Crews this week began to demolish an abandoned radiator shop at the corner of South Street and Guinn Avenue.

    April 17, 2014 1 Photo

  • ts slut walk.tif SlutWalk shines spotlight on crime

    “Two, four, six, eight, stop the violence, stop the rape; slut, slut, ho, ho, yes means yes and no means no!”
    This was the battle cry across the campus of Northeastern State University, as the student branch of the American Association of University Women held its third annual SlutWalk Wednesday.

    April 17, 2014 1 Photo

  • SR-TonsOffTahl-A.jpg Tribes, city, NSU launch Tons Off Tahlequah campaign

    When studies are conducted about whether Americans are living healthy lifestyles, Oklahoma often ranks poorly among the states.

    April 17, 2014 1 Photo

  • ts-Trail-show-1.jpg Jackson takes prize

    Cherokee Heritage Center Museum Curator Mickel Yantz kicked off his 10th anniversary at the venue with the opening of the 43rd annual Trail of Tears Art Show this past Friday.
    “The Trail of Tears show was my first exhibit opening when I arrived 10 years ago,” said Yantz. “Since that time, the show has changed so dramatically; we’ve added so many new artists, and the art work has excelled over time. It’s like Christmas for me.”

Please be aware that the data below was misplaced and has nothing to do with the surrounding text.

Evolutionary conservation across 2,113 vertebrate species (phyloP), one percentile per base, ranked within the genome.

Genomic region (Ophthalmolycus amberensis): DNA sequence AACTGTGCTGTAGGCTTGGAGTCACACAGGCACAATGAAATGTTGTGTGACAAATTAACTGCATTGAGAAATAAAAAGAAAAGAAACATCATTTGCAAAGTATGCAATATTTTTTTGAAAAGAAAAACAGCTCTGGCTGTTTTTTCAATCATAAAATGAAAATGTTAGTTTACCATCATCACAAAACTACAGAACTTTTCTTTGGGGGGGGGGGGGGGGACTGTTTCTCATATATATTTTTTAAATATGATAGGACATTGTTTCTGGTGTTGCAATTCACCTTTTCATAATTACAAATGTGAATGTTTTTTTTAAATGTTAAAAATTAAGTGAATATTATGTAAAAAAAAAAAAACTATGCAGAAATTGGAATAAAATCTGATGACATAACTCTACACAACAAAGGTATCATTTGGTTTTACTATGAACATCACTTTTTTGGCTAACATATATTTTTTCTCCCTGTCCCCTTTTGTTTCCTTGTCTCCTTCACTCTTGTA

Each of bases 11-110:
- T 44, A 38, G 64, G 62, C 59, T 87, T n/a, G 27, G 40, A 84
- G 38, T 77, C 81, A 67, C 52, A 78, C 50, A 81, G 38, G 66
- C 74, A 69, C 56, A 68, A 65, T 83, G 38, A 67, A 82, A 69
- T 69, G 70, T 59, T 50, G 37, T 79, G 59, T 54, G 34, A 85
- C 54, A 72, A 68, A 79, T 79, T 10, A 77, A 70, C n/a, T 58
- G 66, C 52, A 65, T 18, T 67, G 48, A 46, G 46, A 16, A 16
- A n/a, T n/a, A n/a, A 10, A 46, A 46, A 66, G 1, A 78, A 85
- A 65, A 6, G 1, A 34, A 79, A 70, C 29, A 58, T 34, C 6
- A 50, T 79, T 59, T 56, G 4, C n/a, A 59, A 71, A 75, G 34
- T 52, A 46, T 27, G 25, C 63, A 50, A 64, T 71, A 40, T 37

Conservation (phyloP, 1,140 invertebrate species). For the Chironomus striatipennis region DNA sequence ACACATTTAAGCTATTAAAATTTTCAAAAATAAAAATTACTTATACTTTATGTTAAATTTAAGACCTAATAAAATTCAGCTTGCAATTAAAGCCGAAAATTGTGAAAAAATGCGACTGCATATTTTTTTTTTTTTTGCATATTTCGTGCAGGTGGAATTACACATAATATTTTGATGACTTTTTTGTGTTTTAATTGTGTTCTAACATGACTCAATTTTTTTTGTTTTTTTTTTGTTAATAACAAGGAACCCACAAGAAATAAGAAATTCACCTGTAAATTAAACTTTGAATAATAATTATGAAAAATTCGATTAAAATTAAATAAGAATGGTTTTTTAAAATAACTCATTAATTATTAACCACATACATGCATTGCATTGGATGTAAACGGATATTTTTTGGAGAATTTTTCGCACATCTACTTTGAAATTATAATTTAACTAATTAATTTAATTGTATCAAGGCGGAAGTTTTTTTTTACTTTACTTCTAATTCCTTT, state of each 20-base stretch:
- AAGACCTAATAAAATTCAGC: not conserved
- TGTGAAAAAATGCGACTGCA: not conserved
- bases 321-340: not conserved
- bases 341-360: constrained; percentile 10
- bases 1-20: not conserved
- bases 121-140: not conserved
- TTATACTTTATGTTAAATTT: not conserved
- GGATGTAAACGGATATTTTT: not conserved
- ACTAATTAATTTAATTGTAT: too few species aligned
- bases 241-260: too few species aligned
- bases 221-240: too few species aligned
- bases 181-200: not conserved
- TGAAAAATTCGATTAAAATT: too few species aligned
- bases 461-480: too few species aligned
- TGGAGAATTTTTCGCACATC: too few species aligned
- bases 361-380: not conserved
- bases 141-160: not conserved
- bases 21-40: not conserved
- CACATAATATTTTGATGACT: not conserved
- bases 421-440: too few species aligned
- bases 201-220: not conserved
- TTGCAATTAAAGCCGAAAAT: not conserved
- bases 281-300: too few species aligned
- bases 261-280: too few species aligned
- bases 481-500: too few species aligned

Yantz said he was exceptionally pleased with the opening reception.
    “We had a fantastic turnout,” said Yantz. “We had a lot of fun and sold some artwork, which is great for opening night.”
    The exhibit is on display at the Cherokee Heritage Center through May 26. This year’s show features 130 pieces of art spanning eight different categories, including basketry, graphics, jewelry, miniature, painting, pottery and sculpture.

    April 16, 2014 2 Photos

  • churchguy.jpg Some NSU students find Church of Monett offensive

    They turn heads every time they show up on campus, and some students at Northeastern State University are offended by their presence.
    The Church of Monett, Mo., has made periodic trips to Tahlequah to stage quiet demonstrations in public campus spaces in recent years. They carry signs that read, “Wives, Obey your Husbands,”; “To be Married to the divorced is Adultery”; and “Don’t be deceived: fornicators homosexuals idolaters adulterers thieves drunkards - shall not inherit God’s Kingdom.”